Admissions Tax

Estimated FY19 revenues of $3.6 million are 3.1 percent above the revised FY18 estimate. Admissions and amusement taxes are State-administered local taxes on the gross receipts of various categories of amusement, recreation, and sports activities. Taxpayers are required to file a return and pay the tax monthly while the County receives quarterly distributions of the receipts from the State. Montgomery County levies a 7 percent tax, except for categories subject to State sales and use tax, where the County rate would be lower. Such categories include rentals of athletic equipment, boats, golf carts, skates, skis, horses; and sales related to entertainment. Gross receipts are exempt from the County tax when a Municipal admissions and amusement tax is in effect.

E-Cigarettes Tax

Estimated FY19 revenues from the E-Cigarettes tax of $652,000 are 6.6 percent above the revised FY18 estimate.

NON-TAX REVENUES

Non-tax revenues throughout all tax supported funds (excluding Enterprise Funds, such as Permitting Services, Parking Districts, Solid Waste Disposal, and Solid Waste Collection Funds) are estimated at $1.095 million in FY19. This is a $38.7 million increase, or 3.7 percent, from the revised FY18 estimate. Non-tax revenues include: intergovernmental aid, investment income, licenses and permits, user fees, fines, and forfeitures, and miscellaneous revenues.

General Intergovernmental Revenues

Intergovernmental revenues are received from the State or Federal governments as general aid for certain purposes, not tied, like grants, to particular expenditures. The majority of this money comes from the State based on particular formulas set in law. Total aid is specified in the Governor's annual budget. Since the final results are not known until the General Assembly session is completed and the State budget is adopted, estimates in the March 15 County Executive's Recommended Public Services Program are generally based on the Governor's budget estimates for FY19. If additional information on the State budget is available to the County Executive, this information will be incorporated into the budgeted projection of State aid. The County Executive's Recommended Budget for FY19 assumes a $28.8 million, or 3.4 percent, increase in intergovernmental revenues from the revised FY18 estimate, of which 80.6 percent is allocated to the Montgomery County Public Schools, 4.2 percent to Montgomery Community College, and 4.6 percent to Mass Transit. Total intergovernmental revenue represents an estimated 80.1 percent of the total non-tax revenues for FY19.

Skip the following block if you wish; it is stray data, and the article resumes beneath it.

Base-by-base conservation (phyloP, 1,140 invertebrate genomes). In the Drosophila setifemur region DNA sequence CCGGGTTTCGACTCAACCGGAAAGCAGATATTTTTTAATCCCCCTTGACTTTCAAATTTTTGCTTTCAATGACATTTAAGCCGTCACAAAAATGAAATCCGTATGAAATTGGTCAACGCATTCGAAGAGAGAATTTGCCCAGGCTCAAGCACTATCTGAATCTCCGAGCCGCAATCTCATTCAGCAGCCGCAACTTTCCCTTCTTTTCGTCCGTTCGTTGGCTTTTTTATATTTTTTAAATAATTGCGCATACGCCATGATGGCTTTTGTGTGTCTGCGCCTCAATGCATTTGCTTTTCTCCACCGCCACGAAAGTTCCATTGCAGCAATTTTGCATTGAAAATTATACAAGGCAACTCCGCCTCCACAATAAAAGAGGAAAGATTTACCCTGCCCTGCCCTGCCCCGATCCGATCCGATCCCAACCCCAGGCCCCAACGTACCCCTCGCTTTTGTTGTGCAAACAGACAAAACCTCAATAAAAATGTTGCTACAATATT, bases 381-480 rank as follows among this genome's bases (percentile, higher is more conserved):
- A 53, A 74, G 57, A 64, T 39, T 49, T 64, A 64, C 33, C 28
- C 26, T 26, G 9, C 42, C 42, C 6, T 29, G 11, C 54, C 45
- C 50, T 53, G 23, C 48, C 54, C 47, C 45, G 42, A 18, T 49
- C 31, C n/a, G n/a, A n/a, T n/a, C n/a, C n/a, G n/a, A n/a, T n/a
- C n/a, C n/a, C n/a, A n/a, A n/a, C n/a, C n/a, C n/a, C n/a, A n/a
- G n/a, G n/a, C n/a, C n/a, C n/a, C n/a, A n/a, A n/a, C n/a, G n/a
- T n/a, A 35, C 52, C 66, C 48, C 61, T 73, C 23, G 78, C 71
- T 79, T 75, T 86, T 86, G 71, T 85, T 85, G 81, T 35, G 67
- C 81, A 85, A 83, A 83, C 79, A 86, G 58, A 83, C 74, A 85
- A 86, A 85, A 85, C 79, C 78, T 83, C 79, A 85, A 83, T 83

Licenses and Permits

Licenses and permits include General Fund business licenses (primarily public health, traders, and liquor licenses) and non-business licenses (primarily marriage licenses and Clerk of the Court business licenses). Licenses and permits in the Permitting Services Enterprise Fund, which include building, electrical, and sediment control permits, are Enterprise Funds and thus not included in tax supported projections. The Recommended Budget for FY19 assumes a 1.8 percent increase over the revised estimates for FY18, and $13.1 million in available resources in FY19.

Charges for Services (User Fees)